Much of Goya remains inexplicable and mysterious, which likely also explains his perpetual appeal, but nobody escapes the times into which they find themselves thrown and Goya unquestionably lived through dynamic and volatile times. To better understand his context, Phaidon's "Art & Ideas" series dedicated a volume to Goya's life and work. Though it appeared in 1998, almost twenty years ago, it won't include the latest cutting edge scholarship, but it nonetheless provides a fascinating overview packed with historical and biographical information. From Goya's only slightly humble beginnings, the book describes his family's connections to the "minor impoverished aristocracy," in Fuendetodos, where his birth house still stands, to minor commissions in Saragossa to early failures in Madrid, to his first success in Parma, Italy and eventual rise to the most renowned painter in all of Spain, the book covers it all. Surprisingly, Goya had a rough start. His submissions received absolutely zero votes in Madrid art competitions held in 1763 and 1766. Favor finally arrived with a 1771 contest in Parma, Italy where he received six votes, enough to qualify for an "Honorable Mention" and a taste of credibility. This helped increase commissions in Saragossa and his 1773 marriage into the prestigious Bayeu family provided him with crucial art world connections. Networking through marriage really worked in those days. Goya acquired a Royal position after moving to Madrid in 1775 and, through his lucky Bayeu affiliations, obtained a modestly paid position in the Royal Tapestry Factory. Here he produced "cartoons," or blueprints for tapestries, many of which now qualify as major works. Most depicted scenes of alleged "rural innocence," such as 1776's "The Picnic" (featured on the book's cover) and 1778's "Boys Blowing up a Bladder." Once transformed into tapestries, these images hung in royal buildings and residences. Many consider "The Blind Guitarist" from 1778 as Goya's first portrayal of "infirm, outcast mendicants." Fortunes rising, he produced a 1786-1788 portrait of King Charles III, who the book describes both as "an educated despot of considerable intellect" and "phenomenally ugly." Goya's work took an even more interesting edge as he discovered etching and produced more chilling work such as "The Garrotted Man" in 1778. Drama and scandal surrounded his 1780 painting of the Saragossa Cathedral of El Pilar when the church censored Goya's "sensuous and dramatic" portrayal of saints. The Royal Academy swept up the damage, Goya returned to Madrid and his reputation seemed untrammeled.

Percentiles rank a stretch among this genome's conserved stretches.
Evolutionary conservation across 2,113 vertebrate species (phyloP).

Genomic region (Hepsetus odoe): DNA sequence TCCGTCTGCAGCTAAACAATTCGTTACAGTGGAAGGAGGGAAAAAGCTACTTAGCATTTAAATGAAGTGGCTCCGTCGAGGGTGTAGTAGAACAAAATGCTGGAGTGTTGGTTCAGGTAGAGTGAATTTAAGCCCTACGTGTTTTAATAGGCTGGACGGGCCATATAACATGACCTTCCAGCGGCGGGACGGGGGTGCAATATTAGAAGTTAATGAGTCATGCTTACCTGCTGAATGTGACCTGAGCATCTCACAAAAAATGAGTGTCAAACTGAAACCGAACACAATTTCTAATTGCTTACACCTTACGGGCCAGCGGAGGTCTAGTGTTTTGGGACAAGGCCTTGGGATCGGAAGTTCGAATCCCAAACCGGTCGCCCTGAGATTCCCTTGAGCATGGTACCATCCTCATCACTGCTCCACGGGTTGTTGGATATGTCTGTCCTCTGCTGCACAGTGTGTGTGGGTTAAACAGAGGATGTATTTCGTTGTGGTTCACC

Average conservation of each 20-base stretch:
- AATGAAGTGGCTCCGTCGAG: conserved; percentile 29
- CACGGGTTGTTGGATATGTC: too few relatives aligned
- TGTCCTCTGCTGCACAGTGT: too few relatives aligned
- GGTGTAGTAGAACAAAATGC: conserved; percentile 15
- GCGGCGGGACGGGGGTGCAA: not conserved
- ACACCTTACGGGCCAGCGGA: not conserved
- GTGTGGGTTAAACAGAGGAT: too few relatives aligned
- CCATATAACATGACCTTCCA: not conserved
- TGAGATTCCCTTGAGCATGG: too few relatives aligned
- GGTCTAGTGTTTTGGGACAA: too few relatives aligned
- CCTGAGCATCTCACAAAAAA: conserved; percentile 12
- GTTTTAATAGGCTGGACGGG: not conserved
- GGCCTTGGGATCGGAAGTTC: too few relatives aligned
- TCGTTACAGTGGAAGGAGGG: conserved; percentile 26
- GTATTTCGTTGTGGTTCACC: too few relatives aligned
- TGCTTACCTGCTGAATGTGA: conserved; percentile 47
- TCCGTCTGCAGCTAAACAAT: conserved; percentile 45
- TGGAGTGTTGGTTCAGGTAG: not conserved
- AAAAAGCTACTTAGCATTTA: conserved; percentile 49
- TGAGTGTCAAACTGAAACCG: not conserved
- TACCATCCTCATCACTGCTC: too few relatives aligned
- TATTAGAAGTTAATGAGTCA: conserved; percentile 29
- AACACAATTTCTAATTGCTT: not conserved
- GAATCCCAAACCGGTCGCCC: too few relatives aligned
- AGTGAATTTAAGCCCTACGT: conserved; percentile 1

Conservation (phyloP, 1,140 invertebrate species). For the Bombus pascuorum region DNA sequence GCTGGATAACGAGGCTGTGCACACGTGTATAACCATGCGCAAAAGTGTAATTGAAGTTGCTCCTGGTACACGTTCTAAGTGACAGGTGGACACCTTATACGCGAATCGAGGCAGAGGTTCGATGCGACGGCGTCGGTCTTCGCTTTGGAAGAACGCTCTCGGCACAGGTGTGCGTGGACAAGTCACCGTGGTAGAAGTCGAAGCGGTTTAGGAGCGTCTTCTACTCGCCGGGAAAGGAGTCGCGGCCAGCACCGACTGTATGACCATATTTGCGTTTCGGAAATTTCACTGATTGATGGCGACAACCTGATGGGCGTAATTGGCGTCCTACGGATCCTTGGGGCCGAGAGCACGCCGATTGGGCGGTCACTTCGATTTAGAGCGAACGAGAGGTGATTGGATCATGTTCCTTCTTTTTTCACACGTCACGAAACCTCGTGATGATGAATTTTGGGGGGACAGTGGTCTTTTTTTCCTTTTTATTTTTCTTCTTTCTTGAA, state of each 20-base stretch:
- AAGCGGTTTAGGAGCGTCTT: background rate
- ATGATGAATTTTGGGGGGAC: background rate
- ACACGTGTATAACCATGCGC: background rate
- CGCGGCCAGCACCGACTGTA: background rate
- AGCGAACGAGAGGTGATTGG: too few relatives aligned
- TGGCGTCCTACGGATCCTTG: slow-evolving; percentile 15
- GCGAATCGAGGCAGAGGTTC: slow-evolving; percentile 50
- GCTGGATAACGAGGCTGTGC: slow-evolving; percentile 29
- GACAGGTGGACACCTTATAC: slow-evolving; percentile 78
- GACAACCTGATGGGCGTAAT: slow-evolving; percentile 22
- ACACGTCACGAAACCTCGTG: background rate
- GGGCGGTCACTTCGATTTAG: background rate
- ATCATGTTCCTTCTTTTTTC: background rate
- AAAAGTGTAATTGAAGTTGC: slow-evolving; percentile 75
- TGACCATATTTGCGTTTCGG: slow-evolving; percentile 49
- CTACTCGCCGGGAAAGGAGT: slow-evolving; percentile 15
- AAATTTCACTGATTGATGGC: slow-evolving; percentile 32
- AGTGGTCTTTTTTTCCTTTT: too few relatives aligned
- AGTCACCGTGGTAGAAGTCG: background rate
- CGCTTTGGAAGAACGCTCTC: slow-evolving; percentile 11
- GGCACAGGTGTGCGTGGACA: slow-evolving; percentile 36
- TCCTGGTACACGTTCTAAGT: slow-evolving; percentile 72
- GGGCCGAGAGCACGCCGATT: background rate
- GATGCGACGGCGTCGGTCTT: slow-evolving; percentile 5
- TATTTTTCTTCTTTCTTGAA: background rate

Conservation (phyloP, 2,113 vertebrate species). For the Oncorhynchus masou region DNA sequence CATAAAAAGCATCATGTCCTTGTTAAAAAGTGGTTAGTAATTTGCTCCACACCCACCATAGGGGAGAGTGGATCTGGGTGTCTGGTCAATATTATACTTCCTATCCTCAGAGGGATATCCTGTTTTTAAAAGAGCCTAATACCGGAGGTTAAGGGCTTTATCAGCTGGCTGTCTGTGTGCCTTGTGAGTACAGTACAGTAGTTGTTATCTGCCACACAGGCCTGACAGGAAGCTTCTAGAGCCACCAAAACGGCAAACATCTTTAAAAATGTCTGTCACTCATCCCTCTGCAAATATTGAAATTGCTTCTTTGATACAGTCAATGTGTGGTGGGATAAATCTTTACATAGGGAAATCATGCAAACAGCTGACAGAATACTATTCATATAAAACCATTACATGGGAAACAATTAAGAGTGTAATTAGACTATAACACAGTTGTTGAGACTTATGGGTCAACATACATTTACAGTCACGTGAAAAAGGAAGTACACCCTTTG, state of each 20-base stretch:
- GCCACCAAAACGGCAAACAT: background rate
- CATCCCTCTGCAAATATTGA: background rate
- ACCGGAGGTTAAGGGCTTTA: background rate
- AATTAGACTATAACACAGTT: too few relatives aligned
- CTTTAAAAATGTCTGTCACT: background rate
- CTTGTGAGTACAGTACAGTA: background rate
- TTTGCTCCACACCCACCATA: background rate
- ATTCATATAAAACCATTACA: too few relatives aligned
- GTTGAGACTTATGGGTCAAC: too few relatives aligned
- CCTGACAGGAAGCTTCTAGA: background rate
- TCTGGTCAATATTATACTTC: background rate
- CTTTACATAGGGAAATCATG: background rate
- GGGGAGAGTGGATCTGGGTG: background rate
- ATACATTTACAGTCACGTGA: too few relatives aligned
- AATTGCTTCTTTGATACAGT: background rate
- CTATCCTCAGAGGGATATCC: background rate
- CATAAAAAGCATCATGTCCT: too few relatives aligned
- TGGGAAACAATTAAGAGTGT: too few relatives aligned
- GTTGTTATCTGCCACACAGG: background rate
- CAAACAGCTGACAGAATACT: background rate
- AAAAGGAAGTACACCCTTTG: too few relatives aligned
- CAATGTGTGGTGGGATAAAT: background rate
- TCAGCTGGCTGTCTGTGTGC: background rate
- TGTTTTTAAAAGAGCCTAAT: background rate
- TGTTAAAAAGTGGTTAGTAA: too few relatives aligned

During the 1780s Goya established important relationships with wealthy patrons through who, according to the book, he tasted an unprecedented dose of artistic freedom. His reputation spread through portraiture, beginning with his ebullient 1783 portrait of the Count of Floridablanca, in which Goya himself appears. He painted many eminent people of the day, including royalty, politicians, soldiers and the aristocracy, most famously his enigmatic portraits of the Duchess of Alba. A court position in 1786 increased his fortune and Goya bought shares in the Banco de España and painted its founders. His only child to reach maturity arrived in 1784, King Charles III died in 1788 and Charles IV succeeded him to the Spanish throne. The new court embraced Goya enthusiastically and though he complained about the excessive spending that his distinguished position required, he also once added that "I like it." The political situation intensified following the French Revolution and the execution of the French monarchy, to which Charles IV was related. A 1792 illness rendered Goya deaf for the rest of his life. Despite this his work became more adventurous as his sometimes erotic Cadiz notebooks from 1796 show. These led to one of his most famous works, the 1799 print collection called "Los Caprichos." These included portrayals of deformity as analogies for moral decay and cruel, depraved, abusive and often horrific acts. "El sueño de la razon produce monstruros" became the series' iconic image. Few copies sold, possibly because each collection costed the same as an ounce of gold. In 1798 he painted San Antonio de la Florida's cupola, one of his largest projects, with stylistically exaggerated scenes from the life of St. Antony of Padua. A famously informal portrait of Charles IV's family appeared in 1800, again featuring Goya himself in the shadows (a la Velázquez's 1656 "Las Meninas"). A pair of erotic paintings created around this time called "The Nude Maja" and "The Clothed Maja" would get Goya into trouble with the inquisition later. Goya's reflections on madness also increased around this time. Album C contains a drawing of a lunatic accompanied by the cryptically funny yet tragic caption "this man has a lot of relations and some of them are sane." The political situation exploded in 1808 when France invaded Spain to quell a rebellion. Napoleon had forced Ferdinand VII, Charles IV's successor, to abdicate and placed his own brother, Joseph, on the Spanish throne. Outrage led to riots, violence and reprisals, which Goya later captured in two of his most famous paintings, "The Second of May 1808" and "The Third of May 1808," both painted in 1814.